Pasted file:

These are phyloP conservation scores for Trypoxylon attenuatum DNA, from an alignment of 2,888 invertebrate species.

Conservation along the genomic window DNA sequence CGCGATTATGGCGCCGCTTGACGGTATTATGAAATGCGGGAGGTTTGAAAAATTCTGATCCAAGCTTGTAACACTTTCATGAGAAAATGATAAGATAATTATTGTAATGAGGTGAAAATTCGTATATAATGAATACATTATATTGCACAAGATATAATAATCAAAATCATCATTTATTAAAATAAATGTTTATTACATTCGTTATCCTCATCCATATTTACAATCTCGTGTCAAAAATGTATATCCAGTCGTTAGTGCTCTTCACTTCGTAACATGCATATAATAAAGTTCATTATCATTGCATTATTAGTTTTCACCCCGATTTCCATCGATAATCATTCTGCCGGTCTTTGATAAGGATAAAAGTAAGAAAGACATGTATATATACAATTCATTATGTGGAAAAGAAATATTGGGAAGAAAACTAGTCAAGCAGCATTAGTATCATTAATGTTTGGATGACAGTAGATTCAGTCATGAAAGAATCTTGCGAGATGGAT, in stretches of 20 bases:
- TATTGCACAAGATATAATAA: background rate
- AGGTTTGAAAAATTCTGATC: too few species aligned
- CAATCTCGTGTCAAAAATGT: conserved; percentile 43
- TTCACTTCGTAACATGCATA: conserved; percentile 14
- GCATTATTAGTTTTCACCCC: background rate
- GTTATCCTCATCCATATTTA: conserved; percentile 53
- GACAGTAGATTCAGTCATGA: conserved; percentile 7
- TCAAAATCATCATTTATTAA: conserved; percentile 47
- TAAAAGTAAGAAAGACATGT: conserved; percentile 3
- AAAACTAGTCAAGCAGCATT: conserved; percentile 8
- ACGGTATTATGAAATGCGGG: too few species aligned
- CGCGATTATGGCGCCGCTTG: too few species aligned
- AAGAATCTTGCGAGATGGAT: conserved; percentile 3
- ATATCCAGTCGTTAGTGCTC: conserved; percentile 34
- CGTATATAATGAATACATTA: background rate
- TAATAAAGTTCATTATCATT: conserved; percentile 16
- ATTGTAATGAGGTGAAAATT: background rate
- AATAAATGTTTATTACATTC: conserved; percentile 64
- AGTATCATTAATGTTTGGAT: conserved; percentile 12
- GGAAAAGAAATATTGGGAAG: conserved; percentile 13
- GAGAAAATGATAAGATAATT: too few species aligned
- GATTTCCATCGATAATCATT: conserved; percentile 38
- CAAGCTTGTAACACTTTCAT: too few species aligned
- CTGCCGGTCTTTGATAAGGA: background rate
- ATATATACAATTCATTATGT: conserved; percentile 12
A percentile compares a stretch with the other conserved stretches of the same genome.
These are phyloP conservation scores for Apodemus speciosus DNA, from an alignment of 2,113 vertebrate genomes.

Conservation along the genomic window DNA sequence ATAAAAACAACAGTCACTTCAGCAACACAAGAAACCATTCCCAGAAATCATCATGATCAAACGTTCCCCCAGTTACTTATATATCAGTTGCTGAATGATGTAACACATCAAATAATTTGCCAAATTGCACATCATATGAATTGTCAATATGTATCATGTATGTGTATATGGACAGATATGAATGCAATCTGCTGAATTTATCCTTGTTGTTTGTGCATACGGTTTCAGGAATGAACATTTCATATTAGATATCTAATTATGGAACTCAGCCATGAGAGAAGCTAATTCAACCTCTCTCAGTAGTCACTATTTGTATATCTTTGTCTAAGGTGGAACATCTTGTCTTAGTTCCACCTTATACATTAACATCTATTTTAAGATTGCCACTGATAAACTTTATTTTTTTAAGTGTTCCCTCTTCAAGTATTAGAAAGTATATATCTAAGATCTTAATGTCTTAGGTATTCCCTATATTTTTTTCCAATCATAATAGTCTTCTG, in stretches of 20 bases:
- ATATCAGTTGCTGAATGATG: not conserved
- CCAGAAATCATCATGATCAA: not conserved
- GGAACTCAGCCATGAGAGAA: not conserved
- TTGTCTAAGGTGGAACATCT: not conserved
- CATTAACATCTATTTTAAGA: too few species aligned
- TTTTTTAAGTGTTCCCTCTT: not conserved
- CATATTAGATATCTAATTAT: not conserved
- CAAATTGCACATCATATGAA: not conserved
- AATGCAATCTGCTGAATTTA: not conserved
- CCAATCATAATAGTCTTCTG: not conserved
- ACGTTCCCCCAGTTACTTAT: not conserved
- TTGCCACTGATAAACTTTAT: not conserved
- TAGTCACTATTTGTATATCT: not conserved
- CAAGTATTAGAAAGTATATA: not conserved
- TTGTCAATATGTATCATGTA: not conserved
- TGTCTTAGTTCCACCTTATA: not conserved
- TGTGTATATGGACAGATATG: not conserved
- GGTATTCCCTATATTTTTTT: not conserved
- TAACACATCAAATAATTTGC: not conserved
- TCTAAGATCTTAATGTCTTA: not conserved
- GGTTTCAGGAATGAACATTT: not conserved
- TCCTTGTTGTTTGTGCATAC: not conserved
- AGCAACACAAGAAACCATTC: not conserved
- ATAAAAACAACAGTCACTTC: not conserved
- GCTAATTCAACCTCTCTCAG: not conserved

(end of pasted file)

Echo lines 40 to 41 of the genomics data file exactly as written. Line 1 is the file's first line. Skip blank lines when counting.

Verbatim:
- CCAATCATAATAGTCTTCTG: not conserved
- ACGTTCCCCCAGTTACTTAT: not conserved